Trustees discuss process for renaming 5 campuses associated with Confederate figures


A plan to rename five Austin ISD campuses named after Confederate soldiers and government officials is underway. Tonight trustees discussed what the process would entail in terms of community engagement and cost.

Schools to be considered for renaming include Zachary Taylor Fulmore Middle School, Sidney Lanier Early College High School, John H. Reagan Early College High School and Eastside Memorial Early College High School at the Albert Sidney Johnston campus. The John T. Allan facility, a former school which is now defunct, is also on the list.

The general consensus among trustees was renaming the schools showed the district’s commitment to inclusion of all students.

“The time in which these names were placed on these schools was a time of intimidation, a time of reacting to a war that was lost, and truly a time when placing that name over the building was to say who was welcome and who was not,” trustee Yasmin Wagner said. “It’s important to exercise our power to say that these schools are not just a place for some but a place for all students.”

Still, some worried about the associated costs, especially during a time of significant budgetary shortfalls. Brian Hill, special projects lead for the superintendent, said his meetings with campus advisory committee resulted in the same question.

Elementary school name changes carry a cost of approximately $13,800, he said, and secondary school name changes cost about $77,000.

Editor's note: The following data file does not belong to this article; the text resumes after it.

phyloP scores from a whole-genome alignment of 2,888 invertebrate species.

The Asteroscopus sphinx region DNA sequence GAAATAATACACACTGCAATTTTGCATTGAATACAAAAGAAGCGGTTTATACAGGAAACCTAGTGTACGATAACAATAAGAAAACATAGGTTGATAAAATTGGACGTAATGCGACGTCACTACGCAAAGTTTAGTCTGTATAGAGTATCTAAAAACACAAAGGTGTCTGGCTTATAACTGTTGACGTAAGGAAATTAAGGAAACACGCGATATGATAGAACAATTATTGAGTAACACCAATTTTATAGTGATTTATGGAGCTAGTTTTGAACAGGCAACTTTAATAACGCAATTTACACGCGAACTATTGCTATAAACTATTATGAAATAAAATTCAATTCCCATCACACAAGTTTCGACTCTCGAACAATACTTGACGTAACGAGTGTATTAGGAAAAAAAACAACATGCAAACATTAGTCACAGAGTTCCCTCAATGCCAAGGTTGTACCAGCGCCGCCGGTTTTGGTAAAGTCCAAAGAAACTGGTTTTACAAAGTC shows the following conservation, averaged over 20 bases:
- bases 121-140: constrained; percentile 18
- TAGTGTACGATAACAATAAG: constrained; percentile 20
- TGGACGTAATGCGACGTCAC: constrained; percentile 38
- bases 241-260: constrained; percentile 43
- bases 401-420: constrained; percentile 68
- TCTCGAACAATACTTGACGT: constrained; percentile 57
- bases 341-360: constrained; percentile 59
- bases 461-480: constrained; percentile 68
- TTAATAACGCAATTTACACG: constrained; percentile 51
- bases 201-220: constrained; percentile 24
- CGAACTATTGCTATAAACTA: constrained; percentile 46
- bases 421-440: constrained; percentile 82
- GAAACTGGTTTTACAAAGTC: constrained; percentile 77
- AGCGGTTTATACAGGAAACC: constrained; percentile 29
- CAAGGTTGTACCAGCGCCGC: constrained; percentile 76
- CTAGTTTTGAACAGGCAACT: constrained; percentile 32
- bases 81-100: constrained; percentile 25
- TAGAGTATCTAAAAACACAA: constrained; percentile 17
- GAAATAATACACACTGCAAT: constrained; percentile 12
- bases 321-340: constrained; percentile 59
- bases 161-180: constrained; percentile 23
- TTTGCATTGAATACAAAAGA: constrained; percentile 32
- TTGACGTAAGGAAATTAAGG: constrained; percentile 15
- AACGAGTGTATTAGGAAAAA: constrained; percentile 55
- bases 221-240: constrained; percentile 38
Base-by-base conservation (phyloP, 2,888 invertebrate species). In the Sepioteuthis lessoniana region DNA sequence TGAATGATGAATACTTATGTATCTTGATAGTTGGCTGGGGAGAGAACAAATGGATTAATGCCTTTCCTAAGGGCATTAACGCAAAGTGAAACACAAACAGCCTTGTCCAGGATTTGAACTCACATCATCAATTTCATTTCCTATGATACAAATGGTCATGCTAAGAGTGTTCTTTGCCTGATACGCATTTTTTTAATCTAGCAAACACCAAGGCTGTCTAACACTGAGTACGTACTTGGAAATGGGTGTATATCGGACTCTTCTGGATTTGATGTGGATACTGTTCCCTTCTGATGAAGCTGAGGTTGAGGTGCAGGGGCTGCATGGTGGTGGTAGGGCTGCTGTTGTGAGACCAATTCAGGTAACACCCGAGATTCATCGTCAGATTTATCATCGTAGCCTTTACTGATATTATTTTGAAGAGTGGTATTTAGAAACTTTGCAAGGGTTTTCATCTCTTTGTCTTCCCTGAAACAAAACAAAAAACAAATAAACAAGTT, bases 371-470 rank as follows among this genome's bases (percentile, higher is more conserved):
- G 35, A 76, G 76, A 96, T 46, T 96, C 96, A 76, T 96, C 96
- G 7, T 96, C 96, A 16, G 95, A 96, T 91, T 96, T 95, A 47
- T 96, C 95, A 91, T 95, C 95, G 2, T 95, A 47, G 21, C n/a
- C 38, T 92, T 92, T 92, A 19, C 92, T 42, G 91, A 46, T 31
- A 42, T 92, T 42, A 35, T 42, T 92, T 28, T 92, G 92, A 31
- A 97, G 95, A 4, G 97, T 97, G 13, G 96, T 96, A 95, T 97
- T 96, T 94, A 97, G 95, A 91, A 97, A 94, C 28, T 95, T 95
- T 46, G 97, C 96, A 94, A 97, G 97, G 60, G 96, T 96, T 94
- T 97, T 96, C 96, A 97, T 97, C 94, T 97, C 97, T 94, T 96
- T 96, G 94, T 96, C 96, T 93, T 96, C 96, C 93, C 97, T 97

Understanding why the school district chose to name these schools after Confederate officials in the first place was something trustee Geronimo Rodriguez thought would be worthwhile. He requested the administration locate historical meeting minutes to provide further context for trustees and the public.

Trustee Ann Teich also expressed concern over the swift timeline. According to the administration, new names will be voted on during the March regular meeting.

“I find the timeline very aggressive,” she said. “I think we need to be very flexible with this because we are going to have communities who want a lot of input.”

Over the next few months Hill said the administration will hold additional meetings with campus advisory committees, students, district stakeholders and alumni members. The intention of changing the name regardless of community feedback was something trustee Amber Elenz said she did not believe had been made clear thus far.

“I want to be very honest with the community,” she said. “We are taking their feedback, but if we are not going to listen, that is a very different process.”

Superintendent Paul Cruz confirmed that the intention is to rename the schools and the purpose of public engagement is to educate the community about why and how the district is choosing to do so.

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Olivia Lueckemeyer
Olivia Lueckemeyer graduated in 2013 from Loyola University New Orleans with a degree in journalism. She joined Community Impact Newspaper in October 2016 as reporter for the Southwest Austin edition before her promotion to editor in March 2017. In July 2018 she returned home to the Dallas area and became editor of the Richardson edition.
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